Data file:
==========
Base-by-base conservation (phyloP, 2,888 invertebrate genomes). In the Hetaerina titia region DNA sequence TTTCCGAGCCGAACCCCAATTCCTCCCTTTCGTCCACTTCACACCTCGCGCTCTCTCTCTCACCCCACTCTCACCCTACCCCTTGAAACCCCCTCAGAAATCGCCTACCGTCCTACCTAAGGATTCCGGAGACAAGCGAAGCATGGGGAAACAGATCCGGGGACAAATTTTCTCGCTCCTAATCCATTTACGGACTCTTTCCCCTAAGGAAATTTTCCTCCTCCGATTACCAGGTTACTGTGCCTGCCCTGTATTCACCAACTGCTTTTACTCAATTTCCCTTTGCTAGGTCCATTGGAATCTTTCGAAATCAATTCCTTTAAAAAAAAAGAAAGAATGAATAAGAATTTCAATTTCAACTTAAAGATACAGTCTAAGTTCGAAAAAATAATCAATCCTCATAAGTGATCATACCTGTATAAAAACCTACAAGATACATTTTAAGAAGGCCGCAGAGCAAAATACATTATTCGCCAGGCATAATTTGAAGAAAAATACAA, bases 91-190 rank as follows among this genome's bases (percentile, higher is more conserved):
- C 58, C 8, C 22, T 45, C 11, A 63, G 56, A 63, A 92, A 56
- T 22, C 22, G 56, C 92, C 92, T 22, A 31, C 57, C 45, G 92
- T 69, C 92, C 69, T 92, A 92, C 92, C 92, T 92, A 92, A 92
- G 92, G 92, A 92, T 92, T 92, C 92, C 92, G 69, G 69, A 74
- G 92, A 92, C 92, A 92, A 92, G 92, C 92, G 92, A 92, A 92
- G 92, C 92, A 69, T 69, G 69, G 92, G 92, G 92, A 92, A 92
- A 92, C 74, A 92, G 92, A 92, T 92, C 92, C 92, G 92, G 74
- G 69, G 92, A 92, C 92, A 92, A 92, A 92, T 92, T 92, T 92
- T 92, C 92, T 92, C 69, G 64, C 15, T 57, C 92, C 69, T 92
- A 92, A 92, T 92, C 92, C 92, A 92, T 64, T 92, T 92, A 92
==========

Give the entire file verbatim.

Base-by-base conservation (phyloP, 2,888 invertebrate genomes). In the Hetaerina titia region DNA sequence TTTCCGAGCCGAACCCCAATTCCTCCCTTTCGTCCACTTCACACCTCGCGCTCTCTCTCTCACCCCACTCTCACCCTACCCCTTGAAACCCCCTCAGAAATCGCCTACCGTCCTACCTAAGGATTCCGGAGACAAGCGAAGCATGGGGAAACAGATCCGGGGACAAATTTTCTCGCTCCTAATCCATTTACGGACTCTTTCCCCTAAGGAAATTTTCCTCCTCCGATTACCAGGTTACTGTGCCTGCCCTGTATTCACCAACTGCTTTTACTCAATTTCCCTTTGCTAGGTCCATTGGAATCTTTCGAAATCAATTCCTTTAAAAAAAAAGAAAGAATGAATAAGAATTTCAATTTCAACTTAAAGATACAGTCTAAGTTCGAAAAAATAATCAATCCTCATAAGTGATCATACCTGTATAAAAACCTACAAGATACATTTTAAGAAGGCCGCAGAGCAAAATACATTATTCGCCAGGCATAATTTGAAGAAAAATACAA, bases 91-190 rank as follows among this genome's bases (percentile, higher is more conserved):
- C 58, C 8, C 22, T 45, C 11, A 63, G 56, A 63, A 92, A 56
- T 22, C 22, G 56, C 92, C 92, T 22, A 31, C 57, C 45, G 92
- T 69, C 92, C 69, T 92, A 92, C 92, C 92, T 92, A 92, A 92
- G 92, G 92, A 92, T 92, T 92, C 92, C 92, G 69, G 69, A 74
- G 92, A 92, C 92, A 92, A 92, G 92, C 92, G 92, A 92, A 92
- G 92, C 92, A 69, T 69, G 69, G 92, G 92, G 92, A 92, A 92
- A 92, C 74, A 92, G 92, A 92, T 92, C 92, C 92, G 92, G 74
- G 69, G 92, A 92, C 92, A 92, A 92, A 92, T 92, T 92, T 92
- T 92, C 92, T 92, C 69, G 64, C 15, T 57, C 92, C 69, T 92
- A 92, A 92, T 92, C 92, C 92, A 92, T 64, T 92, T 92, A 92